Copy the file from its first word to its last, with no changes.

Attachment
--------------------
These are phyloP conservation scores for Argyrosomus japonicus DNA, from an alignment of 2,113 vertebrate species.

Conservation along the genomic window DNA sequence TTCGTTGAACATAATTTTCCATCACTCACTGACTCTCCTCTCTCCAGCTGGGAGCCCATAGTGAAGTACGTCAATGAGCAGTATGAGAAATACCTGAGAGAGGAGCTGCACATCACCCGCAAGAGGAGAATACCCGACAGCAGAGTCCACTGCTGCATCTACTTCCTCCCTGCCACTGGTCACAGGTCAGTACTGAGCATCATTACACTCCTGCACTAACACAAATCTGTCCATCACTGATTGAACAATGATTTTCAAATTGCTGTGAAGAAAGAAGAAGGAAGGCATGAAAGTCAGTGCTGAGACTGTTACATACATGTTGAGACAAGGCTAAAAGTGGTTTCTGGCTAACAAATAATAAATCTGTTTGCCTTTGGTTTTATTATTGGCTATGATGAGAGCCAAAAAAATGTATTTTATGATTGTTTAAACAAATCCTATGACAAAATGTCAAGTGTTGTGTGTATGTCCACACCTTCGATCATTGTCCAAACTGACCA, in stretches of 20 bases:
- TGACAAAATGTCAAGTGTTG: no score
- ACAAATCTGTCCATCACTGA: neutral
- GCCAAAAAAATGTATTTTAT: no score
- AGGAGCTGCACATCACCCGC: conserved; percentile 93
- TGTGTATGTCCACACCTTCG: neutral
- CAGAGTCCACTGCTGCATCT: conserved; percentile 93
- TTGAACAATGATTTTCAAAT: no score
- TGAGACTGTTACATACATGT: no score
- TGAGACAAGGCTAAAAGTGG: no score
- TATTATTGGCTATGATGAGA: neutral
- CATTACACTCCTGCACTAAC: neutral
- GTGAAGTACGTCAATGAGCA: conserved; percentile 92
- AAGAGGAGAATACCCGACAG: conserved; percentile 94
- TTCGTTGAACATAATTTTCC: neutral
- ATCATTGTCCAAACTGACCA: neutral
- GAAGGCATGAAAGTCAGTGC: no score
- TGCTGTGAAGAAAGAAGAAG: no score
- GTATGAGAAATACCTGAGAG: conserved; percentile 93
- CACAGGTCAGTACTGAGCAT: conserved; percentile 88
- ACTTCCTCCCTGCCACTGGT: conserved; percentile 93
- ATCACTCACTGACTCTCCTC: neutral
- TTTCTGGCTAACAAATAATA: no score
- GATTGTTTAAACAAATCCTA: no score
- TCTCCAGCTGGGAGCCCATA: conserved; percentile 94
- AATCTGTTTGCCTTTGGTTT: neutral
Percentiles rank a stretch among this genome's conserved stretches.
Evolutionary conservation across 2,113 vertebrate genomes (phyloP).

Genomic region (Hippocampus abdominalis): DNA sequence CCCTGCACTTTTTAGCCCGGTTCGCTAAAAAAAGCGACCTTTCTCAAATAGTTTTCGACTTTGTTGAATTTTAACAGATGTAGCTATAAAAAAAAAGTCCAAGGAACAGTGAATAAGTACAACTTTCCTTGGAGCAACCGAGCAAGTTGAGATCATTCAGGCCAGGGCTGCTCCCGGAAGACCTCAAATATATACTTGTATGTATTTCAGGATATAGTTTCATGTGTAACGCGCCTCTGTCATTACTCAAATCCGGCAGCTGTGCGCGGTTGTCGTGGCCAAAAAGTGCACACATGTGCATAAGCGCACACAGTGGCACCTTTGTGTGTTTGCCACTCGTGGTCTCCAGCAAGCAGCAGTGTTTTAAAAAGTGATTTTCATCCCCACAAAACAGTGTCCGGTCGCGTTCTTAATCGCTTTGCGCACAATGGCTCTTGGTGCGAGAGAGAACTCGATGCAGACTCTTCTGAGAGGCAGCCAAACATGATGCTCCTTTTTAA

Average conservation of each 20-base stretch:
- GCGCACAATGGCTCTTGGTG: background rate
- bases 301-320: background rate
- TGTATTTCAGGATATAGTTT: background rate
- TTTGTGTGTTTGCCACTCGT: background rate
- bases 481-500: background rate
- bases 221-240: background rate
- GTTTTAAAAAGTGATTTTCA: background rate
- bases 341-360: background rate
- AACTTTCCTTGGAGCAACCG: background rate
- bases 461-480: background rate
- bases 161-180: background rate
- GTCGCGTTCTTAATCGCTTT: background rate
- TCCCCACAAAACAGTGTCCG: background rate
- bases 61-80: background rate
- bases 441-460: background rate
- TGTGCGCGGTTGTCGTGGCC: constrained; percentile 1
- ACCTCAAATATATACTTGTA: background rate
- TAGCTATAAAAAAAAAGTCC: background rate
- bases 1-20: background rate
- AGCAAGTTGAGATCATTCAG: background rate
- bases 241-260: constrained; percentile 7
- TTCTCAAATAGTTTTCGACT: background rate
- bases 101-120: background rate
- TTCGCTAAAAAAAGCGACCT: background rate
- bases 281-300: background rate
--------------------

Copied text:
These are phyloP conservation scores for Argyrosomus japonicus DNA, from an alignment of 2,113 vertebrate species.

Conservation along the genomic window DNA sequence TTCGTTGAACATAATTTTCCATCACTCACTGACTCTCCTCTCTCCAGCTGGGAGCCCATAGTGAAGTACGTCAATGAGCAGTATGAGAAATACCTGAGAGAGGAGCTGCACATCACCCGCAAGAGGAGAATACCCGACAGCAGAGTCCACTGCTGCATCTACTTCCTCCCTGCCACTGGTCACAGGTCAGTACTGAGCATCATTACACTCCTGCACTAACACAAATCTGTCCATCACTGATTGAACAATGATTTTCAAATTGCTGTGAAGAAAGAAGAAGGAAGGCATGAAAGTCAGTGCTGAGACTGTTACATACATGTTGAGACAAGGCTAAAAGTGGTTTCTGGCTAACAAATAATAAATCTGTTTGCCTTTGGTTTTATTATTGGCTATGATGAGAGCCAAAAAAATGTATTTTATGATTGTTTAAACAAATCCTATGACAAAATGTCAAGTGTTGTGTGTATGTCCACACCTTCGATCATTGTCCAAACTGACCA, in stretches of 20 bases:
- TGACAAAATGTCAAGTGTTG: no score
- ACAAATCTGTCCATCACTGA: neutral
- GCCAAAAAAATGTATTTTAT: no score
- AGGAGCTGCACATCACCCGC: conserved; percentile 93
- TGTGTATGTCCACACCTTCG: neutral
- CAGAGTCCACTGCTGCATCT: conserved; percentile 93
- TTGAACAATGATTTTCAAAT: no score
- TGAGACTGTTACATACATGT: no score
- TGAGACAAGGCTAAAAGTGG: no score
- TATTATTGGCTATGATGAGA: neutral
- CATTACACTCCTGCACTAAC: neutral
- GTGAAGTACGTCAATGAGCA: conserved; percentile 92
- AAGAGGAGAATACCCGACAG: conserved; percentile 94
- TTCGTTGAACATAATTTTCC: neutral
- ATCATTGTCCAAACTGACCA: neutral
- GAAGGCATGAAAGTCAGTGC: no score
- TGCTGTGAAGAAAGAAGAAG: no score
- GTATGAGAAATACCTGAGAG: conserved; percentile 93
- CACAGGTCAGTACTGAGCAT: conserved; percentile 88
- ACTTCCTCCCTGCCACTGGT: conserved; percentile 93
- ATCACTCACTGACTCTCCTC: neutral
- TTTCTGGCTAACAAATAATA: no score
- GATTGTTTAAACAAATCCTA: no score
- TCTCCAGCTGGGAGCCCATA: conserved; percentile 94
- AATCTGTTTGCCTTTGGTTT: neutral
Percentiles rank a stretch among this genome's conserved stretches.
Evolutionary conservation across 2,113 vertebrate genomes (phyloP).

Genomic region (Hippocampus abdominalis): DNA sequence CCCTGCACTTTTTAGCCCGGTTCGCTAAAAAAAGCGACCTTTCTCAAATAGTTTTCGACTTTGTTGAATTTTAACAGATGTAGCTATAAAAAAAAAGTCCAAGGAACAGTGAATAAGTACAACTTTCCTTGGAGCAACCGAGCAAGTTGAGATCATTCAGGCCAGGGCTGCTCCCGGAAGACCTCAAATATATACTTGTATGTATTTCAGGATATAGTTTCATGTGTAACGCGCCTCTGTCATTACTCAAATCCGGCAGCTGTGCGCGGTTGTCGTGGCCAAAAAGTGCACACATGTGCATAAGCGCACACAGTGGCACCTTTGTGTGTTTGCCACTCGTGGTCTCCAGCAAGCAGCAGTGTTTTAAAAAGTGATTTTCATCCCCACAAAACAGTGTCCGGTCGCGTTCTTAATCGCTTTGCGCACAATGGCTCTTGGTGCGAGAGAGAACTCGATGCAGACTCTTCTGAGAGGCAGCCAAACATGATGCTCCTTTTTAA

Average conservation of each 20-base stretch:
- GCGCACAATGGCTCTTGGTG: background rate
- bases 301-320: background rate
- TGTATTTCAGGATATAGTTT: background rate
- TTTGTGTGTTTGCCACTCGT: background rate
- bases 481-500: background rate
- bases 221-240: background rate
- GTTTTAAAAAGTGATTTTCA: background rate
- bases 341-360: background rate
- AACTTTCCTTGGAGCAACCG: background rate
- bases 461-480: background rate
- bases 161-180: background rate
- GTCGCGTTCTTAATCGCTTT: background rate
- TCCCCACAAAACAGTGTCCG: background rate
- bases 61-80: background rate
- bases 441-460: background rate
- TGTGCGCGGTTGTCGTGGCC: constrained; percentile 1
- ACCTCAAATATATACTTGTA: background rate
- TAGCTATAAAAAAAAAGTCC: background rate
- bases 1-20: background rate
- AGCAAGTTGAGATCATTCAG: background rate
- bases 241-260: constrained; percentile 7
- TTCTCAAATAGTTTTCGACT: background rate
- bases 101-120: background rate
- TTCGCTAAAAAAAGCGACCT: background rate
- bases 281-300: background rate